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Commun Biol ; 4(1): 915, 2021 07 26.
Article in English | MEDLINE | ID: covidwho-1327224


Vaccines against SARS-CoV-2 are urgently required, but early development of vaccines against SARS-CoV-1 resulted in enhanced disease after vaccination. Careful assessment of this phenomena is warranted for vaccine development against SARS CoV-2. Here we report detailed immune profiling after ChAdOx1 nCoV-19 (AZD1222) and subsequent high dose challenge in two animal models of SARS-CoV-2 mediated disease. We demonstrate in rhesus macaques the lung pathology caused by SARS-CoV-2 mediated pneumonia is reduced by prior vaccination with ChAdOx1 nCoV-19 which induced neutralising antibody responses after a single intramuscular administration. In a second animal model, ferrets, ChAdOx1 nCoV-19 reduced both virus shedding and lung pathology. Antibody titre were boosted by a second dose. Data from these challenge models on the absence of enhanced disease and the detailed immune profiling, support the continued clinical evaluation of ChAdOx1 nCoV-19.

COVID-19 Vaccines/immunology , SARS-CoV-2/immunology , Animals , Antibodies, Neutralizing/immunology , Ferrets , Macaca mulatta
Nat Commun ; 12(1): 1260, 2021 02 24.
Article in English | MEDLINE | ID: covidwho-1101645


A novel coronavirus, SARS-CoV-2, has been identified as the causative agent of the current COVID-19 pandemic. Animal models, and in particular non-human primates, are essential to understand the pathogenesis of emerging diseases and to assess the safety and efficacy of novel vaccines and therapeutics. Here, we show that SARS-CoV-2 replicates in the upper and lower respiratory tract and causes pulmonary lesions in both rhesus and cynomolgus macaques. Immune responses against SARS-CoV-2 are also similar in both species and equivalent to those reported in milder infections and convalescent human patients. This finding is reiterated by our transcriptional analysis of respiratory samples revealing the global response to infection. We describe a new method for lung histopathology scoring that will provide a metric to enable clearer decision making for this key endpoint. In contrast to prior publications, in which rhesus are accepted to be the preferred study species, we provide convincing evidence that both macaque species authentically represent mild to moderate forms of COVID-19 observed in the majority of the human population and both species should be used to evaluate the safety and efficacy of interventions against SARS-CoV-2. Importantly, accessing cynomolgus macaques will greatly alleviate the pressures on current rhesus stocks.

COVID-19/immunology , COVID-19/virology , Lung/pathology , Lung/virology , Animals , Disease Models, Animal , Female , Immunity, Cellular/physiology , Interferon-gamma/metabolism , Macaca fascicularis , Macaca mulatta , Male , Pandemics , SARS-CoV-2/immunology , SARS-CoV-2/pathogenicity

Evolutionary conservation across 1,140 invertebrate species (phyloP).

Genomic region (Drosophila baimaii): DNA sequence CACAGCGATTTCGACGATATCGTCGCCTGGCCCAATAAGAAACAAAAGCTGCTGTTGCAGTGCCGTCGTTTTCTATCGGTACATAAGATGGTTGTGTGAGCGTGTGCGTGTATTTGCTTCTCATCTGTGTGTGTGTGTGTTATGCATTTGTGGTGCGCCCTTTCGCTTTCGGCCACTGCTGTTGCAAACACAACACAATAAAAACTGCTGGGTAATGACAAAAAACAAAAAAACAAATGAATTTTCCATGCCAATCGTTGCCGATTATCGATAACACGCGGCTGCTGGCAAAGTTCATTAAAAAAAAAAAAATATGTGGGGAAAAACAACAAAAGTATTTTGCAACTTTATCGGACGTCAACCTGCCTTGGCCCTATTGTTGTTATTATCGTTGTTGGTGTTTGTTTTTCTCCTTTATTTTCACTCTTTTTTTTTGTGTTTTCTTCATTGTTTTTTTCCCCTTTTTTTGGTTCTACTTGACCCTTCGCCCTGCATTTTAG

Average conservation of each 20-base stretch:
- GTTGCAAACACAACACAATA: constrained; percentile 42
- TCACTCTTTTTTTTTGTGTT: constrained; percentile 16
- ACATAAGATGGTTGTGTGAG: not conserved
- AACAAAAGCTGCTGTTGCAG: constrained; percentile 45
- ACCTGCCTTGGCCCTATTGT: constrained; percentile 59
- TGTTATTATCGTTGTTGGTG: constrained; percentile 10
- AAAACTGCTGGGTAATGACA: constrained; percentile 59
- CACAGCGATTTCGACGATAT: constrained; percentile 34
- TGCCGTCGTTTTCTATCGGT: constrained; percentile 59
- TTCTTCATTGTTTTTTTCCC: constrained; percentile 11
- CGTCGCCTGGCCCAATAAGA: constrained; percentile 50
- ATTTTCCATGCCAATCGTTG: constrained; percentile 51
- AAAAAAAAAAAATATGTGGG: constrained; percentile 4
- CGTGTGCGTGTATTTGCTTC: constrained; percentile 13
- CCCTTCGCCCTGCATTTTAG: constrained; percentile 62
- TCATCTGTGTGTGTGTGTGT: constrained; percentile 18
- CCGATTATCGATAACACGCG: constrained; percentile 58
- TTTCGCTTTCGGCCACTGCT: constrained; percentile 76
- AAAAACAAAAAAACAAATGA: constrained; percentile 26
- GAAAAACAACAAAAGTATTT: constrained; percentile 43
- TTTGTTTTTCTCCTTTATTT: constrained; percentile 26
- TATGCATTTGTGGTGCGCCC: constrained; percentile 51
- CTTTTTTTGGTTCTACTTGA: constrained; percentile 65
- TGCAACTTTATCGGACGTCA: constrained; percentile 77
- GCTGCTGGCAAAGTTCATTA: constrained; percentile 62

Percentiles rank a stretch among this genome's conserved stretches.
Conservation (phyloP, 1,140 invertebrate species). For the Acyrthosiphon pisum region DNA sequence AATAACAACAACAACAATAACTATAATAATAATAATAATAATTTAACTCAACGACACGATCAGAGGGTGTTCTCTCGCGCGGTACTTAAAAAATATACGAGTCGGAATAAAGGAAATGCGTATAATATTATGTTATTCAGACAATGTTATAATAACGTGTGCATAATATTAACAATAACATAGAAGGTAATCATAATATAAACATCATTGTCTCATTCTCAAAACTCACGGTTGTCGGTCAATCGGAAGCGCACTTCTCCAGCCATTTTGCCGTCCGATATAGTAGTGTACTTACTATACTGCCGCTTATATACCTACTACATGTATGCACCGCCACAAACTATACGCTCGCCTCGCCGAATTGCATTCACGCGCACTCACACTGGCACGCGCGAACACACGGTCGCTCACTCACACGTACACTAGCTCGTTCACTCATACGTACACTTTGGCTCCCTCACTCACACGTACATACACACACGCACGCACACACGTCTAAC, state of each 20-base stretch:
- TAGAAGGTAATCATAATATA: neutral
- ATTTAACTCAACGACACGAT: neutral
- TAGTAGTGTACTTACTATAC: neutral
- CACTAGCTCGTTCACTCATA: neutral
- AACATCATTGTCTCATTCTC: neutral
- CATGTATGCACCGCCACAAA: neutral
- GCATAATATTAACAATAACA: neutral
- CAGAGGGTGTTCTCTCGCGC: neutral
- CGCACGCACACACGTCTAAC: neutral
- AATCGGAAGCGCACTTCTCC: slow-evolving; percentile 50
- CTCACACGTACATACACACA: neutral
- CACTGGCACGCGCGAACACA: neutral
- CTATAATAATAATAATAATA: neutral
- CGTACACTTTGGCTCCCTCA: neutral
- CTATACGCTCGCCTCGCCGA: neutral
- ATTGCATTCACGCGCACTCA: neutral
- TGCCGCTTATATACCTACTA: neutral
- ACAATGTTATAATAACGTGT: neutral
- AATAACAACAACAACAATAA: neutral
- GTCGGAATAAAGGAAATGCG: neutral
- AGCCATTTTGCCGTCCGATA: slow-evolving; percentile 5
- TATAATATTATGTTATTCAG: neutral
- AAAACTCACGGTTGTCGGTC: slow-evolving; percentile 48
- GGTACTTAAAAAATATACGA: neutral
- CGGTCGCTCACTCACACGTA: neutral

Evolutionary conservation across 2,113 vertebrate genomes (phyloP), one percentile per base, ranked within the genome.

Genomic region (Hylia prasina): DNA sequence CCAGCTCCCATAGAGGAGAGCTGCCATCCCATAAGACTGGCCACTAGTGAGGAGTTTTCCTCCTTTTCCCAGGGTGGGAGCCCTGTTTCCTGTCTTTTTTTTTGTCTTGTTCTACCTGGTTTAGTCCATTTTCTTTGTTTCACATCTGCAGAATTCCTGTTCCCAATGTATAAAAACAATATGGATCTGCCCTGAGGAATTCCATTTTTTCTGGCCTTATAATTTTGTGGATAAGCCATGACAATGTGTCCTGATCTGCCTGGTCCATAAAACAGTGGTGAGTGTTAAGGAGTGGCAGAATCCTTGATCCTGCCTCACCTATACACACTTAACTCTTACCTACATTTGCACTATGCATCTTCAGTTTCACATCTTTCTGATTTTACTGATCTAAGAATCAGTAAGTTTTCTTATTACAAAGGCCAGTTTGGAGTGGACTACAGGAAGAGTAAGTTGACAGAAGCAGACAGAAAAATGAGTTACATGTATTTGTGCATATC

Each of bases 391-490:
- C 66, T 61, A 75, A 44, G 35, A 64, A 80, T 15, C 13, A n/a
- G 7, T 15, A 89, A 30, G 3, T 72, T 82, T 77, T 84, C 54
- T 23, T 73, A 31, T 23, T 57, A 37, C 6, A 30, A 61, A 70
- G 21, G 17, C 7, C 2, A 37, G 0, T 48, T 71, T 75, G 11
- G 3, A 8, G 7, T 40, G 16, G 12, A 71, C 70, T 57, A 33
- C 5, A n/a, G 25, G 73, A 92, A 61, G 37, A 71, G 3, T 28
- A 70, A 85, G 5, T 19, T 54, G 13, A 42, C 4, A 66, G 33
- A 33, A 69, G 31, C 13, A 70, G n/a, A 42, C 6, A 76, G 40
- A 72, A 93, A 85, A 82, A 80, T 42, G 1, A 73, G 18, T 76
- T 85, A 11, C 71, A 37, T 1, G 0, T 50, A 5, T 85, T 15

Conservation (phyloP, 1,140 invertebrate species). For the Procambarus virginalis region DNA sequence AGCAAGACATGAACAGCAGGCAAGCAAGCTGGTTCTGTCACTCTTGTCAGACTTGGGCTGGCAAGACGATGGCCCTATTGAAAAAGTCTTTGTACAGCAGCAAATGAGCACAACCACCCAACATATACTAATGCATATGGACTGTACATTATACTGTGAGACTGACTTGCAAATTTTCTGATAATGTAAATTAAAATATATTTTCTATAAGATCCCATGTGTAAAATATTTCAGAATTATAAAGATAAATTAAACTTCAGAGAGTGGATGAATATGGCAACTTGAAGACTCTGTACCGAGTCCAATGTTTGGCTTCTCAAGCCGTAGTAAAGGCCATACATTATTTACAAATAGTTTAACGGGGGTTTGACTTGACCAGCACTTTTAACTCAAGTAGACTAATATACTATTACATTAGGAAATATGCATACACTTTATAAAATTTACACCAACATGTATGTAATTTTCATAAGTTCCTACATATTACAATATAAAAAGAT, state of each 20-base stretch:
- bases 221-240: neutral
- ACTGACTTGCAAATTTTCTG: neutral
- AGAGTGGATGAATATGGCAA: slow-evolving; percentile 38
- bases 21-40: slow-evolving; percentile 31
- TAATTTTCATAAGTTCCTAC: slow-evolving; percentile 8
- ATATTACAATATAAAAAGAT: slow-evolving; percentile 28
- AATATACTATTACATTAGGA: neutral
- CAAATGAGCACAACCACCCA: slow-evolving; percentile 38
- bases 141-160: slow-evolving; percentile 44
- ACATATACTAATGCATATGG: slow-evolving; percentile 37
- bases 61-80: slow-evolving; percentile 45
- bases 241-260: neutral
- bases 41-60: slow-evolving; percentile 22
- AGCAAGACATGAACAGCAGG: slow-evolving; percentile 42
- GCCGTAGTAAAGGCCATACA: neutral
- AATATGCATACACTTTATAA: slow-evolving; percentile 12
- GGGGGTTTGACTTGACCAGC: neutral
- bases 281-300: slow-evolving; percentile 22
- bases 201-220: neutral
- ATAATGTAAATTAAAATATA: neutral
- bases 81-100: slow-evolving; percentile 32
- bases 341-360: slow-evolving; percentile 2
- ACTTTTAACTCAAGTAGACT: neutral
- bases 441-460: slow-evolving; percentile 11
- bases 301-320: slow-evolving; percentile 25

EBioMedicine ; 63: 103153, 2021 Jan.
Article in English | MEDLINE | ID: covidwho-956065


BACKGROUND: The novel human coronavirus SARS-CoV-2 is a major ongoing global threat with huge economic burden. Like all respiratory viruses, SARS-CoV-2 initiates infection in the upper respiratory tract (URT). Infected individuals are often asymptomatic, yet highly infectious and readily transmit virus. A therapy that restricts initial replication in the URT has the potential to prevent progression of severe lower respiratory tract disease as well as limiting person-to-person transmission. METHODS: SARS-CoV-2 Victoria/01/2020 was passaged in Vero/hSLAM cells and virus titre determined by plaque assay. Challenge virus was delivered by intranasal instillation to female ferrets at 5.0 × 106 pfu/ml. Treatment groups received intranasal INNA-051, developed by Ena Respiratory. SARS-CoV-2 RNA was detected using the 2019-nCoV CDC RUO Kit and QuantStudio™ 7 Flex Real-Time PCR System. Histopathological analysis was performed using cut tissues stained with haematoxylin and eosin (H&E). FINDINGS: We show that prophylactic intra-nasal administration of the TLR2/6 agonist INNA-051 in a SARS-CoV-2 ferret infection model effectively reduces levels of viral RNA in the nose and throat. After 5 days post-exposure to SARS-CoV-2, INNA-051 significantly reduced virus in throat swabs (p=<0.0001) by up to a 24 fold (96% reduction) and in nasal wash (p=0.0107) up to a 15 fold (93% reduction) in comparison to untreated animals. INTERPRETATION: The results of our study support clinical development of a therapy based on prophylactic TLR2/6 innate immune activation in the URT, to reduce SARS-CoV-2 transmission and provide protection against COVID-19. FUNDING: This work was funded by Ena Respiratory, Melbourne, Australia.

Lipopeptides/administration & dosage , Respiratory System/virology , SARS-CoV-2/pathogenicity , Toll-Like Receptor 2/agonists , Toll-Like Receptor 6/agonists , Virus Shedding , Administration, Intranasal , Animals , COVID-19/drug therapy , COVID-19/pathology , Disease Models, Animal , Female , Ferrets , Immunity, Innate , Lipopeptides/chemistry , Lipopeptides/pharmacology , Nasal Cavity/pathology , Nasal Cavity/virology , Pharynx/pathology , Pharynx/virology , RNA, Viral/metabolism , Real-Time Polymerase Chain Reaction , Respiratory System/pathology , SARS-CoV-2/genetics , SARS-CoV-2/isolation & purification , Viral Load/drug effects